It is a sure sign that I grew up in the 80’s when seat belts in the back seat were unheard of

“It is a sure sign that I grew up in the 80’s when seat belts in the back seat were unheard of, and I could easily stand up and comb my Dad’s hair while he drove the car! As one of three girls, we were used to trying out new styles on each other, but I took it a step further by tending to Dad’s tresses too. It is ironic that so many years later I started combing his hair again, but this time for different reasons… My Dad was diagnosed with pancreatic cancer in the summer of 2017. We were extremely hopeful that it was caught in time, and after chemotherapy, radiotherapy and the removal of the tumour, life would return to normal. Dad lost some of his hair during his treatment but was relieved to not lose it all. He was so proud of his lovely head of hair and keeping most of it meant he could go about his business not necessarily ‘looking’ different. In late summer of 2018, we were told that Dad’s cancer had spread and he was now dying. We were never a family who freely hugged or kissed each other so starting now didn’t feel comfortable for us… but combing Dad’s hair was easy for everyone and he enjoyed it. He asked us all to brush it regularly when we were with him in the hospital as he was too tired, and we relished the opportunity to be physically close to him and help him feel a bit better in himself. Dad always had two combs on his tray table and at times he even kept them in his pyjama top pocket lest they go missing. Even as a sick man, his hair kept growing and my Mom used to cut it. His hair was so fluffy and wavy then and it reassured us that he was having a ‘good’ day and was well enough for a wash. Whenever we visited him, his clean hair became something to talk about, other than the immense sadness we were all feeling at what was happening to our family… When it came time to say our final goodbye, the morning he was buried we made sure to cut a precious lock of his hair. That piece of hair is now kept safely in our home. It is now our last tangible link to our Dad, Maurice, who we all miss so much.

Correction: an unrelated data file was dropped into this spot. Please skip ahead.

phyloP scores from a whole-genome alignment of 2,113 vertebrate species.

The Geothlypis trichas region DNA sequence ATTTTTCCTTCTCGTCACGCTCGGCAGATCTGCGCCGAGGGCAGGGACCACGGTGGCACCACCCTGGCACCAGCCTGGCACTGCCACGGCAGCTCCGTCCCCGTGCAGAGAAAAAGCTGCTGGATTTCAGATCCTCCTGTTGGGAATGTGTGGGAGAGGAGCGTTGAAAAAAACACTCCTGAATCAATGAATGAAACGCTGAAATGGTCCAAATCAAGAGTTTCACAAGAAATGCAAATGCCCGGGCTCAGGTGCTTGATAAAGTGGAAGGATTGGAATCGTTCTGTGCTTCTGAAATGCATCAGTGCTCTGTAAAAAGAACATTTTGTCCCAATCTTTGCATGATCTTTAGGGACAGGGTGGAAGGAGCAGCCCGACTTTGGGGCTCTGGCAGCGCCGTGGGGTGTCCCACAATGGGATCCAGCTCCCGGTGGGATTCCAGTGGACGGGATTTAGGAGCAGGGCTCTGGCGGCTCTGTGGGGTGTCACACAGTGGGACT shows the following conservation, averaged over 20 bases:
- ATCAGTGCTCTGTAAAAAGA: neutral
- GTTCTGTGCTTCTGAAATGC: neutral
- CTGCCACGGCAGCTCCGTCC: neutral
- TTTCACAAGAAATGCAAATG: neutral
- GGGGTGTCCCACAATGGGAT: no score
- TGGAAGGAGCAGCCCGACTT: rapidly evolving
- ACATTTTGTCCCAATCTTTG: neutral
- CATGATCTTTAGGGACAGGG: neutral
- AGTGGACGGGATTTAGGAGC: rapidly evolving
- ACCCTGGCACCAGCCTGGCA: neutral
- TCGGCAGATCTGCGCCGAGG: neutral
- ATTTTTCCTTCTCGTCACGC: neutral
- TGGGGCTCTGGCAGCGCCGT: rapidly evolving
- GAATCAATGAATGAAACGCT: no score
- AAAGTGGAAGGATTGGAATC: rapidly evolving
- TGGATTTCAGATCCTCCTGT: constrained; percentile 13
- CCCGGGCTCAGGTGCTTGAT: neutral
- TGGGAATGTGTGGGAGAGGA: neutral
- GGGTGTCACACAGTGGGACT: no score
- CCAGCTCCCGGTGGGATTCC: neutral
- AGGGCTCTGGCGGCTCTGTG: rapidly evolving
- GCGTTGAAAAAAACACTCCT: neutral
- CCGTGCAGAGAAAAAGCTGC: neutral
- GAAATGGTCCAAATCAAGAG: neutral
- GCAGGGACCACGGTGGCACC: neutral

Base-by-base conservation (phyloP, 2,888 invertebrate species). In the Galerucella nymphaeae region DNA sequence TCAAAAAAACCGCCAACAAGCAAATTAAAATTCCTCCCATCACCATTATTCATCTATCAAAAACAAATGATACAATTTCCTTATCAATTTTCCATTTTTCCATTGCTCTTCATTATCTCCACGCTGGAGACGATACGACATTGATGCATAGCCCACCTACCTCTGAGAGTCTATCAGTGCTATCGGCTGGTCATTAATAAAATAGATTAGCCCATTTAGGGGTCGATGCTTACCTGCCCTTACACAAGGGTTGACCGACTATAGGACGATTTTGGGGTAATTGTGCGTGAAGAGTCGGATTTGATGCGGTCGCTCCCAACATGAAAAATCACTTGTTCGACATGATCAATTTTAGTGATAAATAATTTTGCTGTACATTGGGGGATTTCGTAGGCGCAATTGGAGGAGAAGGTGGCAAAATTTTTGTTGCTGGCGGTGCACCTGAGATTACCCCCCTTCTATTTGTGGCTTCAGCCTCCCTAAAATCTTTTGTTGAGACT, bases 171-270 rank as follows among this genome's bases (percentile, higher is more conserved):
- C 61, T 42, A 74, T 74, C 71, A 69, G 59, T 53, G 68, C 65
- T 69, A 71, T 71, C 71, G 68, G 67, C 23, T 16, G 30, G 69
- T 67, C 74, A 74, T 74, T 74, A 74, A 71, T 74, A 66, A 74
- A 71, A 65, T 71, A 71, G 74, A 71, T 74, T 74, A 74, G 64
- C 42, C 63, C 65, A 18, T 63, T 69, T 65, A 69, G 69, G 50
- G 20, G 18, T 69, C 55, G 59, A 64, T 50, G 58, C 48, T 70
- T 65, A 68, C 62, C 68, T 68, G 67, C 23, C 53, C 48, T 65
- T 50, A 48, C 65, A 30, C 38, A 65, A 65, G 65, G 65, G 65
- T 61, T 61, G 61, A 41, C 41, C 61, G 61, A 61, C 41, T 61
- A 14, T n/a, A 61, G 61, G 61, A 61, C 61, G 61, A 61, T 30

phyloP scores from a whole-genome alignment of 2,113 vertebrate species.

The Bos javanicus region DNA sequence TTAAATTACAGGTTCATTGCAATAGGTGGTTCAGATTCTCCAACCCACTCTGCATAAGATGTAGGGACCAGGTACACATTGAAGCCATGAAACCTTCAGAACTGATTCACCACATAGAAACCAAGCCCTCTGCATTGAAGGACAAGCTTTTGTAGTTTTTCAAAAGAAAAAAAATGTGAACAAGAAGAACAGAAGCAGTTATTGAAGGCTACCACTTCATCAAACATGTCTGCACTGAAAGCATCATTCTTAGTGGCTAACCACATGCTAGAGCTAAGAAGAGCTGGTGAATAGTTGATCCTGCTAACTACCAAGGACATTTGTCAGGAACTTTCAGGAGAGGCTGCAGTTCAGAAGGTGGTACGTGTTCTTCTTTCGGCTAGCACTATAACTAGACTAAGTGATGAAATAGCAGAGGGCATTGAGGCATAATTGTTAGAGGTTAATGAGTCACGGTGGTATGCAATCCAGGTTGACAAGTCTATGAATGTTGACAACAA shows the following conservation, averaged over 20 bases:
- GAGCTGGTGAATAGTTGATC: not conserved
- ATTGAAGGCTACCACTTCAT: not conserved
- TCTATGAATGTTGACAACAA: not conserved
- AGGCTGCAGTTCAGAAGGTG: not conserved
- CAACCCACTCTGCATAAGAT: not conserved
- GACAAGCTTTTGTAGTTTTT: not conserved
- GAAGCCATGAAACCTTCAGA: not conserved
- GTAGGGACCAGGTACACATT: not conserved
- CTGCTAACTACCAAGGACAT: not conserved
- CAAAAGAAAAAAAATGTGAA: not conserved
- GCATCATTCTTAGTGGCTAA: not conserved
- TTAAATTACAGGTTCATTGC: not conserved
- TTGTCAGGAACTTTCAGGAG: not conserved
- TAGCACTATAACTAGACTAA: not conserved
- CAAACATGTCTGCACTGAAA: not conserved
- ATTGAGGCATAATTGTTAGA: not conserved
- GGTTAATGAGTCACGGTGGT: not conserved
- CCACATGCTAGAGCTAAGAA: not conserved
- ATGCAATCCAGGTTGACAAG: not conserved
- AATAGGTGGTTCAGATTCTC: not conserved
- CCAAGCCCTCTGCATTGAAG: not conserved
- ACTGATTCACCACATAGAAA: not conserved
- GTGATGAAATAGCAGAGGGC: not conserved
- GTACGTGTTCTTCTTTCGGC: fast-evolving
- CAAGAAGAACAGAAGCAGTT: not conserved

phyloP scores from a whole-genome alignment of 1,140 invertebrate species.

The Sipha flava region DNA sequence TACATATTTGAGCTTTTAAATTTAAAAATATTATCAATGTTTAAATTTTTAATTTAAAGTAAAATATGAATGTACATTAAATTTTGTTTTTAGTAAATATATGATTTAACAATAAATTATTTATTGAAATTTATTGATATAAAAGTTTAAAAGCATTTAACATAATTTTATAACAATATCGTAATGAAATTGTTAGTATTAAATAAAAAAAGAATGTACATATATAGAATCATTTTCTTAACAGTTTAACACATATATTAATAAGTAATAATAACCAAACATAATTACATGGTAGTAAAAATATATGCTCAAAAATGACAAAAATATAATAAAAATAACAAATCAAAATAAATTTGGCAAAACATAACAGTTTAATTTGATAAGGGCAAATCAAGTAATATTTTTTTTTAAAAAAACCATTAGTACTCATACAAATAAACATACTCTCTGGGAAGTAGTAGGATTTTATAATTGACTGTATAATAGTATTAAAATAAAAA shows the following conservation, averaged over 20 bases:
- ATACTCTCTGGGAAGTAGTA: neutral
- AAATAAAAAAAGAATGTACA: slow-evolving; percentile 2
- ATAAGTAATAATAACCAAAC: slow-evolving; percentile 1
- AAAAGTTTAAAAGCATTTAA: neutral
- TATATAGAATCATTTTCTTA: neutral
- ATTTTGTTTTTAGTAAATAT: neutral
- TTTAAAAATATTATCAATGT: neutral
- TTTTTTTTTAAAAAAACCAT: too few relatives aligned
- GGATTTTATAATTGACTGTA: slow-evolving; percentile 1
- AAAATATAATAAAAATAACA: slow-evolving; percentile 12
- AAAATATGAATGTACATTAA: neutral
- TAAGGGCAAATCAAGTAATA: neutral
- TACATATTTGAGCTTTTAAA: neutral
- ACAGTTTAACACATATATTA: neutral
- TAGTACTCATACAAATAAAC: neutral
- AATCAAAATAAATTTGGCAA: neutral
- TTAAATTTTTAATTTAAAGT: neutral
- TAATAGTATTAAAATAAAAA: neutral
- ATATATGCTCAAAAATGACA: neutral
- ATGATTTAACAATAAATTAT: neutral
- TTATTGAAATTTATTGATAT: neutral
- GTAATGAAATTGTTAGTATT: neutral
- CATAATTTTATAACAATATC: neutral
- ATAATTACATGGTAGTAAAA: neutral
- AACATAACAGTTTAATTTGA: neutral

Thousands of volunteers around Ireland will be selling daffodils this Friday (22.March) to raise funds for the Irish Cancer Society’s free, nationwide support services for those with, and affected by, cancer in Ireland. Please help people affected by cancer by buying a daffodil on the day or donating here:

Daffodil Day is proudly sponsored by Boots Ireland.